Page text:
You have a gut instinct about almost everything that comes across your radar.
Before you even say anything out loud, often you have an intuitive sense of whether you should move ahead or not, whether you should jump in or step back, or whether someone is trustworthy or not.
The question is, how do you know if you can trust your gut reaction as a leader?
For me personally, that’s been an interesting journey. I trusted my gut a lot in the early days of leadership, and it paid off. Our church grew. The mission moved forward. It was an incredible journey.
But sometimes I trusted my gut so much I excluded other people from the process of decision making. I would often find myself saying things like, “I don’t know why … I just know. This is what we should do.”
As I matured as a leader, I learned to check my gut instinct with more prayer, discussion, discernment and input from others. So much so that I almost forgot about my gut instinct in many situations.
There’s wisdom in that, for sure. But sometimes I would look back on a situation and think, “I wish we would have just gone for it/avoided that,” because I knew, deep down, my gut would have taken us in a different direction.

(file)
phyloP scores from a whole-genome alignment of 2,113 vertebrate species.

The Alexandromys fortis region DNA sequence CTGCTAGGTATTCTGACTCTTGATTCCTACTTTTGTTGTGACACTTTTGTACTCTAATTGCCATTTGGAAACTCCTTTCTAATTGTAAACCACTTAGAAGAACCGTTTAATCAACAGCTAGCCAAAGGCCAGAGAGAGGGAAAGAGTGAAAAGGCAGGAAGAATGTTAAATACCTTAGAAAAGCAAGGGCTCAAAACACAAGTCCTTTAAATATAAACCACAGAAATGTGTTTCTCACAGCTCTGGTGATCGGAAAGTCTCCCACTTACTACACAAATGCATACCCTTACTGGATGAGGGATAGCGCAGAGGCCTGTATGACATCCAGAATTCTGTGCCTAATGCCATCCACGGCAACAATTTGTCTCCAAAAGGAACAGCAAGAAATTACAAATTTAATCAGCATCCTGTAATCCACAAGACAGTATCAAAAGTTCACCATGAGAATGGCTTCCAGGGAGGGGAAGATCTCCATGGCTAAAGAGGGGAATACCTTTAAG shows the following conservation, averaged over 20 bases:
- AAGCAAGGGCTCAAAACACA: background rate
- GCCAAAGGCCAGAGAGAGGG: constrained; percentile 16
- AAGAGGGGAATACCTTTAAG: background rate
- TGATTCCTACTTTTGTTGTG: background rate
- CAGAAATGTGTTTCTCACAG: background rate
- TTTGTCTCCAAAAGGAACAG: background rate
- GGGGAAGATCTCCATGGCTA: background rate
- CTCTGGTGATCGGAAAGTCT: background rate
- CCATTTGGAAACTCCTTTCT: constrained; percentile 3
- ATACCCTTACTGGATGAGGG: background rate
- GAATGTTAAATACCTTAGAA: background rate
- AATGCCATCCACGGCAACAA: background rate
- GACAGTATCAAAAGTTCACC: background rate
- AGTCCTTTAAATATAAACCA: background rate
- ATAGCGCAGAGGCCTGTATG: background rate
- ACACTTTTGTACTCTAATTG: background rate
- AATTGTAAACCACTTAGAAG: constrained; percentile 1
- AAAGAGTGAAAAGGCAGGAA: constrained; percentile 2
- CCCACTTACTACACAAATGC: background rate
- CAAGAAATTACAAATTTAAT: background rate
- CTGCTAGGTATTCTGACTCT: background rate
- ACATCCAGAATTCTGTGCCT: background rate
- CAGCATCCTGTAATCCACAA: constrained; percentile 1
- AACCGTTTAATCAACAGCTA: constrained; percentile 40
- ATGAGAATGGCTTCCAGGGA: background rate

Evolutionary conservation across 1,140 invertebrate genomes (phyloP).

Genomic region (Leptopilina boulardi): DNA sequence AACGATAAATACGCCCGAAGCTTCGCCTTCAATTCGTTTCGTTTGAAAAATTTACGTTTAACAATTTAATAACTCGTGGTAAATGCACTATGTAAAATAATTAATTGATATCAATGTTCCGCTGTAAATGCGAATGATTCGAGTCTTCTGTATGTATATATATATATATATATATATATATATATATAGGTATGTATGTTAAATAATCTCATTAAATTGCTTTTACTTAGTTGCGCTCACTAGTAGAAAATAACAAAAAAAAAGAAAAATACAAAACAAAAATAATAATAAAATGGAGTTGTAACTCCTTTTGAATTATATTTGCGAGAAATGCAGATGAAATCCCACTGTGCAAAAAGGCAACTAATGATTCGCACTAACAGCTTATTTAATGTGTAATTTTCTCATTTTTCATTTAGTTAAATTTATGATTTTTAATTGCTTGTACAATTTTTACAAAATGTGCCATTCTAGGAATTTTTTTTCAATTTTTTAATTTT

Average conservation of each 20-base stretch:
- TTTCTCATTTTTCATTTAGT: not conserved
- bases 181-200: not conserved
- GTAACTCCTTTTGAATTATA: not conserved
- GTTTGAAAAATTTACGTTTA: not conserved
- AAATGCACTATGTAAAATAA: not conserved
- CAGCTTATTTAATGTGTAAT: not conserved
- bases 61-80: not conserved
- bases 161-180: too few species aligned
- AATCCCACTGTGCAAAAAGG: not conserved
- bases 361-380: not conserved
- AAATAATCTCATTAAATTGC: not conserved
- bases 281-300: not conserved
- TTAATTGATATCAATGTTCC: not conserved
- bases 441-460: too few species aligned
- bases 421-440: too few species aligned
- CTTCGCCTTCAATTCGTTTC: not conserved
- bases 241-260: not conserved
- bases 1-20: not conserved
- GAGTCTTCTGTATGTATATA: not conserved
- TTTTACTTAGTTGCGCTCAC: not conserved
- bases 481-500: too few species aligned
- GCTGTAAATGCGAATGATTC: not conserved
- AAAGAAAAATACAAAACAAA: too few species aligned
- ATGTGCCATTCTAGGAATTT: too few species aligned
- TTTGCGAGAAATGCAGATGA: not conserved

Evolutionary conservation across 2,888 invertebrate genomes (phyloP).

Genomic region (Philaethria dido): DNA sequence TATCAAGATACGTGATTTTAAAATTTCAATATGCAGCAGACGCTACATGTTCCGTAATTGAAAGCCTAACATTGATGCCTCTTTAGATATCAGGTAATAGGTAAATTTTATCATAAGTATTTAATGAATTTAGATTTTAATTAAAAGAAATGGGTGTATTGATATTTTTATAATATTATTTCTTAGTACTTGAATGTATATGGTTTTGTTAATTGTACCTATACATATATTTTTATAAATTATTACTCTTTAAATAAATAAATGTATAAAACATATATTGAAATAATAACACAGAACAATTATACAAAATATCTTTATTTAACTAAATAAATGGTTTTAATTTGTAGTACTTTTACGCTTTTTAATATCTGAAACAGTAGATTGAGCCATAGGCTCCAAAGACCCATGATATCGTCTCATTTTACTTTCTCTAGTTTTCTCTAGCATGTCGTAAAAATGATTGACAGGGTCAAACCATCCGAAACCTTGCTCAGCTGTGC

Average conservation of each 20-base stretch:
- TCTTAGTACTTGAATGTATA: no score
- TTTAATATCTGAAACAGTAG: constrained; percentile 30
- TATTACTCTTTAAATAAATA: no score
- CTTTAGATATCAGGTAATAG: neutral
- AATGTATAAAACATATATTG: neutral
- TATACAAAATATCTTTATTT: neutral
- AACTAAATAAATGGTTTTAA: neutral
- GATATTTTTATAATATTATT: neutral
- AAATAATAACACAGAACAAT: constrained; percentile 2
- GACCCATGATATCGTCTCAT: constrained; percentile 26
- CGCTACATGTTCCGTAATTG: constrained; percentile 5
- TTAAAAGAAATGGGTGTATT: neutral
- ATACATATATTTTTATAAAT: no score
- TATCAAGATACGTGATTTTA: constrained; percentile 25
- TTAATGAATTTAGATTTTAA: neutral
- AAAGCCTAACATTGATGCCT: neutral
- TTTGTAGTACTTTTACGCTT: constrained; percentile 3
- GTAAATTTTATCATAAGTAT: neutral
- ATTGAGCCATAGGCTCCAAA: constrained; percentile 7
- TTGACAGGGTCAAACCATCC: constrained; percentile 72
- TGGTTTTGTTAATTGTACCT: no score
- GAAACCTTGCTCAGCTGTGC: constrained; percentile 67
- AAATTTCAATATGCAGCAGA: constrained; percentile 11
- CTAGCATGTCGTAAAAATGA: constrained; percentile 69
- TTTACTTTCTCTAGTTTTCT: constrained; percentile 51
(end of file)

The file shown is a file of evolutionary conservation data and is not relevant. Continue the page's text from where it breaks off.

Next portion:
Over the last few years I’ve tried to pay more attention to my gut instinct AND value team input around me. Not an easy feat.
But back to the original question … as a leader, how can you know when you should trust your gut reaction? Your gut isn’t always reliable, is it?
Here are five questions I’m learning to ask to help with that.
1. Has my intuition been reliable in the past?
If you’ve led (or lived) for any length of time, your gut has a track record.
Have your impulsive reactions usually led you and others around you to a great place or into danger?
If your impulses lead you into a series of speeding tickets, debt or reckless decisions that hurt people … your gut instinct probably isn’t that reliable. If it leads you to slow down for safety’s sake, walk away and think about it, or to care about how other people feel … well, those are better instincts.
Take a look at the track record of instinctive personal and leadership decisions you’ve made: Are you and the people around you better or worse off because of them?
You might discover that your track record in certain areas (like personnel) is stellar, but in other areas (say finance) your gut is too conservative or too risky.
Once you understand the patterns, you’ll be better able to know when to trust your intuition and when to check it.